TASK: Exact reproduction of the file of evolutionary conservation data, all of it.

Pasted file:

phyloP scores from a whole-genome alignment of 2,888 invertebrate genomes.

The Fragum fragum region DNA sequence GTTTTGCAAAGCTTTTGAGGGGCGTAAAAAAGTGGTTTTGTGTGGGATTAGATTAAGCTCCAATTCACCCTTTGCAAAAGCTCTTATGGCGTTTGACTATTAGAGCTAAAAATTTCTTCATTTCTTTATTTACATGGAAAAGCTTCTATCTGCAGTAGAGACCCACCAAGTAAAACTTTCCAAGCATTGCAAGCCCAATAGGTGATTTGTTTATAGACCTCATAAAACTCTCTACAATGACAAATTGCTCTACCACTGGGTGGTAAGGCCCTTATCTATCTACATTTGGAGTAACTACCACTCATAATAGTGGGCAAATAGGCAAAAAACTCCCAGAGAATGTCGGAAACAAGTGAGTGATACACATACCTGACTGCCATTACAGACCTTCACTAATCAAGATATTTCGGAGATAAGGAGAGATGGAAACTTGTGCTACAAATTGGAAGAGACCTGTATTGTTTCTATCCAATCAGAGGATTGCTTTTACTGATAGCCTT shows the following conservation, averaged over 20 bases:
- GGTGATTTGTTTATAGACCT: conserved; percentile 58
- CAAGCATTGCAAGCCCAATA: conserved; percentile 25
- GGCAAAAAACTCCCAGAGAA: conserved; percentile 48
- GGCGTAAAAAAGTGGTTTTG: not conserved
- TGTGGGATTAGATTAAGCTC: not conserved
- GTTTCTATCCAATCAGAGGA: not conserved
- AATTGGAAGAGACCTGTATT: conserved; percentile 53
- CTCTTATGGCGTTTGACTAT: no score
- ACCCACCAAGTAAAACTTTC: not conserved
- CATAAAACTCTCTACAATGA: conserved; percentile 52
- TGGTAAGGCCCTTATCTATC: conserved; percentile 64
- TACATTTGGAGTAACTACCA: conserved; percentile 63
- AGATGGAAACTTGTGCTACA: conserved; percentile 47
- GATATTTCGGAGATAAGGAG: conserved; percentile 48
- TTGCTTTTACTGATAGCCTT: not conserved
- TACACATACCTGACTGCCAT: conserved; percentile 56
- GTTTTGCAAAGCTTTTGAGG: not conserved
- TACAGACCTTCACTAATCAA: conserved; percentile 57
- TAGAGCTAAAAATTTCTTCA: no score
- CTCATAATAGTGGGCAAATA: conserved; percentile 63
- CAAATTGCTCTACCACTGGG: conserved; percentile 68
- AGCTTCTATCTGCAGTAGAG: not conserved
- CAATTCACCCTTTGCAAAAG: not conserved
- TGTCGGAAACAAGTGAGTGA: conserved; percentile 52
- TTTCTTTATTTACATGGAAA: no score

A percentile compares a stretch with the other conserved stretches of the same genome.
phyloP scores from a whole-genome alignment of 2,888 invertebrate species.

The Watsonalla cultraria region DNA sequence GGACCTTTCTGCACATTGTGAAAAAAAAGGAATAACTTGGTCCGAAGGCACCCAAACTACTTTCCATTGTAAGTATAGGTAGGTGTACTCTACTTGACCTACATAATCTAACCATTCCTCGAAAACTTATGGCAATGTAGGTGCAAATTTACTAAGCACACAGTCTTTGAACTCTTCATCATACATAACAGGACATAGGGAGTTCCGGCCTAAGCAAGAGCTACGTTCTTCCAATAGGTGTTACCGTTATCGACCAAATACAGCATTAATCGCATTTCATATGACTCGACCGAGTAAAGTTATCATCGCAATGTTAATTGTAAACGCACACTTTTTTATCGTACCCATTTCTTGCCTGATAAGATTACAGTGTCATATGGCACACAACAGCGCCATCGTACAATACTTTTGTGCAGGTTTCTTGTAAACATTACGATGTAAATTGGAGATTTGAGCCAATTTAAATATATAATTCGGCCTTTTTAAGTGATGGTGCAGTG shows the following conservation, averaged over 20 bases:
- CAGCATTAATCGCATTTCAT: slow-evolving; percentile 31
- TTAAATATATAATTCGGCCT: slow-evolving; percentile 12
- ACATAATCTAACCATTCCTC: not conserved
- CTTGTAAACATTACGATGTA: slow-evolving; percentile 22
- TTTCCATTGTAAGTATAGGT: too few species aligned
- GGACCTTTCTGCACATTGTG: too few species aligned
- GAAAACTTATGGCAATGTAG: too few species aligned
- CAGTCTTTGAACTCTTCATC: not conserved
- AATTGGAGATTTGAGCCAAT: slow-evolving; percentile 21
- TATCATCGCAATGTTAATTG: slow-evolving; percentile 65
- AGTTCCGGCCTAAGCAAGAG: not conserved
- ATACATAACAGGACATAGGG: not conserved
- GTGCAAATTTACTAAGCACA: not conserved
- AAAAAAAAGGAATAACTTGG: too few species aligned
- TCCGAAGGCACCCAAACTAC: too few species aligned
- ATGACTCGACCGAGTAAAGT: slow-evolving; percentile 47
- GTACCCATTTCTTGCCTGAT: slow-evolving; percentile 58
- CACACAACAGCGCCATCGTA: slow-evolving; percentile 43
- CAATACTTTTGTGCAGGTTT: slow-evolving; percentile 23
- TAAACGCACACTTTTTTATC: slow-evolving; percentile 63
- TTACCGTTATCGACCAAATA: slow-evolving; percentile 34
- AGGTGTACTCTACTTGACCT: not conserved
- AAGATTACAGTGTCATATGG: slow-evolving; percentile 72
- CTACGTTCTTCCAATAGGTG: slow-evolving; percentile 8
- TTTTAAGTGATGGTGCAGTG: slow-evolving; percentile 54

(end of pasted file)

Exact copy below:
phyloP scores from a whole-genome alignment of 2,888 invertebrate genomes.

The Fragum fragum region DNA sequence GTTTTGCAAAGCTTTTGAGGGGCGTAAAAAAGTGGTTTTGTGTGGGATTAGATTAAGCTCCAATTCACCCTTTGCAAAAGCTCTTATGGCGTTTGACTATTAGAGCTAAAAATTTCTTCATTTCTTTATTTACATGGAAAAGCTTCTATCTGCAGTAGAGACCCACCAAGTAAAACTTTCCAAGCATTGCAAGCCCAATAGGTGATTTGTTTATAGACCTCATAAAACTCTCTACAATGACAAATTGCTCTACCACTGGGTGGTAAGGCCCTTATCTATCTACATTTGGAGTAACTACCACTCATAATAGTGGGCAAATAGGCAAAAAACTCCCAGAGAATGTCGGAAACAAGTGAGTGATACACATACCTGACTGCCATTACAGACCTTCACTAATCAAGATATTTCGGAGATAAGGAGAGATGGAAACTTGTGCTACAAATTGGAAGAGACCTGTATTGTTTCTATCCAATCAGAGGATTGCTTTTACTGATAGCCTT shows the following conservation, averaged over 20 bases:
- GGTGATTTGTTTATAGACCT: conserved; percentile 58
- CAAGCATTGCAAGCCCAATA: conserved; percentile 25
- GGCAAAAAACTCCCAGAGAA: conserved; percentile 48
- GGCGTAAAAAAGTGGTTTTG: not conserved
- TGTGGGATTAGATTAAGCTC: not conserved
- GTTTCTATCCAATCAGAGGA: not conserved
- AATTGGAAGAGACCTGTATT: conserved; percentile 53
- CTCTTATGGCGTTTGACTAT: no score
- ACCCACCAAGTAAAACTTTC: not conserved
- CATAAAACTCTCTACAATGA: conserved; percentile 52
- TGGTAAGGCCCTTATCTATC: conserved; percentile 64
- TACATTTGGAGTAACTACCA: conserved; percentile 63
- AGATGGAAACTTGTGCTACA: conserved; percentile 47
- GATATTTCGGAGATAAGGAG: conserved; percentile 48
- TTGCTTTTACTGATAGCCTT: not conserved
- TACACATACCTGACTGCCAT: conserved; percentile 56
- GTTTTGCAAAGCTTTTGAGG: not conserved
- TACAGACCTTCACTAATCAA: conserved; percentile 57
- TAGAGCTAAAAATTTCTTCA: no score
- CTCATAATAGTGGGCAAATA: conserved; percentile 63
- CAAATTGCTCTACCACTGGG: conserved; percentile 68
- AGCTTCTATCTGCAGTAGAG: not conserved
- CAATTCACCCTTTGCAAAAG: not conserved
- TGTCGGAAACAAGTGAGTGA: conserved; percentile 52
- TTTCTTTATTTACATGGAAA: no score

A percentile compares a stretch with the other conserved stretches of the same genome.
phyloP scores from a whole-genome alignment of 2,888 invertebrate species.

The Watsonalla cultraria region DNA sequence GGACCTTTCTGCACATTGTGAAAAAAAAGGAATAACTTGGTCCGAAGGCACCCAAACTACTTTCCATTGTAAGTATAGGTAGGTGTACTCTACTTGACCTACATAATCTAACCATTCCTCGAAAACTTATGGCAATGTAGGTGCAAATTTACTAAGCACACAGTCTTTGAACTCTTCATCATACATAACAGGACATAGGGAGTTCCGGCCTAAGCAAGAGCTACGTTCTTCCAATAGGTGTTACCGTTATCGACCAAATACAGCATTAATCGCATTTCATATGACTCGACCGAGTAAAGTTATCATCGCAATGTTAATTGTAAACGCACACTTTTTTATCGTACCCATTTCTTGCCTGATAAGATTACAGTGTCATATGGCACACAACAGCGCCATCGTACAATACTTTTGTGCAGGTTTCTTGTAAACATTACGATGTAAATTGGAGATTTGAGCCAATTTAAATATATAATTCGGCCTTTTTAAGTGATGGTGCAGTG shows the following conservation, averaged over 20 bases:
- CAGCATTAATCGCATTTCAT: slow-evolving; percentile 31
- TTAAATATATAATTCGGCCT: slow-evolving; percentile 12
- ACATAATCTAACCATTCCTC: not conserved
- CTTGTAAACATTACGATGTA: slow-evolving; percentile 22
- TTTCCATTGTAAGTATAGGT: too few species aligned
- GGACCTTTCTGCACATTGTG: too few species aligned
- GAAAACTTATGGCAATGTAG: too few species aligned
- CAGTCTTTGAACTCTTCATC: not conserved
- AATTGGAGATTTGAGCCAAT: slow-evolving; percentile 21
- TATCATCGCAATGTTAATTG: slow-evolving; percentile 65
- AGTTCCGGCCTAAGCAAGAG: not conserved
- ATACATAACAGGACATAGGG: not conserved
- GTGCAAATTTACTAAGCACA: not conserved
- AAAAAAAAGGAATAACTTGG: too few species aligned
- TCCGAAGGCACCCAAACTAC: too few species aligned
- ATGACTCGACCGAGTAAAGT: slow-evolving; percentile 47
- GTACCCATTTCTTGCCTGAT: slow-evolving; percentile 58
- CACACAACAGCGCCATCGTA: slow-evolving; percentile 43
- CAATACTTTTGTGCAGGTTT: slow-evolving; percentile 23
- TAAACGCACACTTTTTTATC: slow-evolving; percentile 63
- TTACCGTTATCGACCAAATA: slow-evolving; percentile 34
- AGGTGTACTCTACTTGACCT: not conserved
- AAGATTACAGTGTCATATGG: slow-evolving; percentile 72
- CTACGTTCTTCCAATAGGTG: slow-evolving; percentile 8
- TTTTAAGTGATGGTGCAGTG: slow-evolving; percentile 54